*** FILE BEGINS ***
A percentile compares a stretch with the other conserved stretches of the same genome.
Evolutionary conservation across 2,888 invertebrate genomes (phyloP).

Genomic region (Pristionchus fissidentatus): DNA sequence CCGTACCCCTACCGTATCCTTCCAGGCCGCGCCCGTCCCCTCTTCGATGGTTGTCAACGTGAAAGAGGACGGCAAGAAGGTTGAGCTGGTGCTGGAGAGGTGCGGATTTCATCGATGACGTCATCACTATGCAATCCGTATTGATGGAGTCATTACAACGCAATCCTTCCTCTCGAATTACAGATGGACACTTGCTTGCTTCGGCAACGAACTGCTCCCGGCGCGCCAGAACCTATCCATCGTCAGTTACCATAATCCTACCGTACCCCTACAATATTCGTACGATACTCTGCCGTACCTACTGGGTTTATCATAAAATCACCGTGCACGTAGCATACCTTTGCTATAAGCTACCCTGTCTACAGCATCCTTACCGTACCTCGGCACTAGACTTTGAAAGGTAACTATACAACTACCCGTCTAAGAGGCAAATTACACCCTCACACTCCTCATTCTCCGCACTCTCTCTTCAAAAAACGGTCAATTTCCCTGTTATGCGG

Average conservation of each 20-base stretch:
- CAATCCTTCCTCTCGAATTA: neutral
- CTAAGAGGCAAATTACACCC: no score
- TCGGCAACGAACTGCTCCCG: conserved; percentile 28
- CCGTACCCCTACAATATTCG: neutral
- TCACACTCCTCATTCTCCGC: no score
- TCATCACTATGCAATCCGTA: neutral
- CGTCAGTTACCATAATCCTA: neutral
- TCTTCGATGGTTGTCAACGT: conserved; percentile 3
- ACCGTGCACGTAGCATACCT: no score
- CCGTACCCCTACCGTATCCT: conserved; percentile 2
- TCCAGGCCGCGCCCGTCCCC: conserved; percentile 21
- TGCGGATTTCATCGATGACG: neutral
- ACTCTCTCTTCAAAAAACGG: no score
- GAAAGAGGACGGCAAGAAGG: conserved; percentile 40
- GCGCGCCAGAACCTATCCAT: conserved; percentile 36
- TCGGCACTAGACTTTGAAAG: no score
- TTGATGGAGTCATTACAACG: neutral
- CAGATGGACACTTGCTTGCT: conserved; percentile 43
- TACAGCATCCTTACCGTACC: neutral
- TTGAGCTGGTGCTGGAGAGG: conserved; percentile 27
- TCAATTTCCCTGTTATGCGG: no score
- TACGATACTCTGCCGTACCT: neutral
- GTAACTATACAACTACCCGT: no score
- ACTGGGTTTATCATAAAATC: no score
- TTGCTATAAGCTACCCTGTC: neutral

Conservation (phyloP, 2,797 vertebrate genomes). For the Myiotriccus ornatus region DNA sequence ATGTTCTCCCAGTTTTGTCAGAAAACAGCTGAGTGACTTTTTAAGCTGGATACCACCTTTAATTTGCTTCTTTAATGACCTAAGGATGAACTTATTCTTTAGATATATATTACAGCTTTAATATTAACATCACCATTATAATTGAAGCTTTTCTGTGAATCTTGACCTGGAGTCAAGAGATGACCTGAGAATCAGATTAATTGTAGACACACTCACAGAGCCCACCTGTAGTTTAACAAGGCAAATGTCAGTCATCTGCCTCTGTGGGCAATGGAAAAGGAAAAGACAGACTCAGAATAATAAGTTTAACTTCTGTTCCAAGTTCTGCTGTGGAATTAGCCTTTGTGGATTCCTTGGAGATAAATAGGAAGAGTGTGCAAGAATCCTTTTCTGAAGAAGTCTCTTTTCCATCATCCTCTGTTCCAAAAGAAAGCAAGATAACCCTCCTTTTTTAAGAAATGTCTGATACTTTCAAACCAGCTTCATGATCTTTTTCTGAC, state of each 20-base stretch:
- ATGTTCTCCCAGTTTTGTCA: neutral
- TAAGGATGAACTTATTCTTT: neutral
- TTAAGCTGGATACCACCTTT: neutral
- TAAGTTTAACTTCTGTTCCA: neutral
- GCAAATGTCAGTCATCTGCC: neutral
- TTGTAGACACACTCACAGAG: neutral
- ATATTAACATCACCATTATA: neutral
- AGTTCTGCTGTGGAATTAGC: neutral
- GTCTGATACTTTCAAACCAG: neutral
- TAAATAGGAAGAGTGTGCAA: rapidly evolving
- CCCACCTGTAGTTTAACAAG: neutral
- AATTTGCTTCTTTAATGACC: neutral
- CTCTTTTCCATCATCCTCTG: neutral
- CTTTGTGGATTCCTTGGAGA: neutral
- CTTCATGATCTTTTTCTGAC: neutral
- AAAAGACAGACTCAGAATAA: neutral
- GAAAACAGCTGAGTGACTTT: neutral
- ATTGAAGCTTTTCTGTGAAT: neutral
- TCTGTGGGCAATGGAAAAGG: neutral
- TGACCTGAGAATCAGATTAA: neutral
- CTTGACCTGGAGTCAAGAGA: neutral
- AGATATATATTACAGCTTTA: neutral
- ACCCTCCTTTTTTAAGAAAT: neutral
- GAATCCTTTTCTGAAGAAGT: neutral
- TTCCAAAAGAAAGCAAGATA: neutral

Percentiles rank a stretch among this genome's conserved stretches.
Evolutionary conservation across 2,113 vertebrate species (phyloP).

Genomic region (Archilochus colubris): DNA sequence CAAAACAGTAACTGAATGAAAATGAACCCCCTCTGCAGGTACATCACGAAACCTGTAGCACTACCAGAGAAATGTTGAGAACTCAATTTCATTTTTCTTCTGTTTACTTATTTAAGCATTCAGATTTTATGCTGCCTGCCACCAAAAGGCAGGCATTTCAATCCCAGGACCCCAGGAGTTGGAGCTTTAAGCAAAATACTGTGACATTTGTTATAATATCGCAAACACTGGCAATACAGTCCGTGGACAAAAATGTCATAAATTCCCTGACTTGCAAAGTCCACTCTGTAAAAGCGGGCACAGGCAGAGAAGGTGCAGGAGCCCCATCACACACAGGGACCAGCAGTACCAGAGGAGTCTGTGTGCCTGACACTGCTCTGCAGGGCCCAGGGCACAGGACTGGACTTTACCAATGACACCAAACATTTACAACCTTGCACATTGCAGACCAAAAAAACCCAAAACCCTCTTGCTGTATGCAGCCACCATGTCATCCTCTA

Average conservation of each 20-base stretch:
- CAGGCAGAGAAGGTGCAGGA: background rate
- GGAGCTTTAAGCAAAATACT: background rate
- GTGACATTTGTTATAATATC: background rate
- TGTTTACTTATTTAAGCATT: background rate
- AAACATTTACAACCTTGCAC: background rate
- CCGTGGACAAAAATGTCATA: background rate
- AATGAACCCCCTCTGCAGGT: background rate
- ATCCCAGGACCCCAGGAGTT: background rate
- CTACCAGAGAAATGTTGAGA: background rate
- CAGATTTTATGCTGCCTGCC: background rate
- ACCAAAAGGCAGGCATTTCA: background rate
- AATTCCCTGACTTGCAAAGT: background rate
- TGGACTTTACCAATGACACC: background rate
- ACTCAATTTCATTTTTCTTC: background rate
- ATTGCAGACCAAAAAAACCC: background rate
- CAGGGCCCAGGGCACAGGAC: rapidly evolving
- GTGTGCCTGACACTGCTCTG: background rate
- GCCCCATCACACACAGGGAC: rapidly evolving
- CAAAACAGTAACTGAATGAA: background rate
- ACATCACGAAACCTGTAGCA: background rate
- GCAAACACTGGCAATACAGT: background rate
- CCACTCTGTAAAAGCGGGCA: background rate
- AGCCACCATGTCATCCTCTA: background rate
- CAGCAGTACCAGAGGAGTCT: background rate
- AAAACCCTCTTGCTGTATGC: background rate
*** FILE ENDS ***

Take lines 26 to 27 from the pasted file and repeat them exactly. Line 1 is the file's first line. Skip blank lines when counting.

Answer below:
- TACGATACTCTGCCGTACCT: neutral
- GTAACTATACAACTACCCGT: no score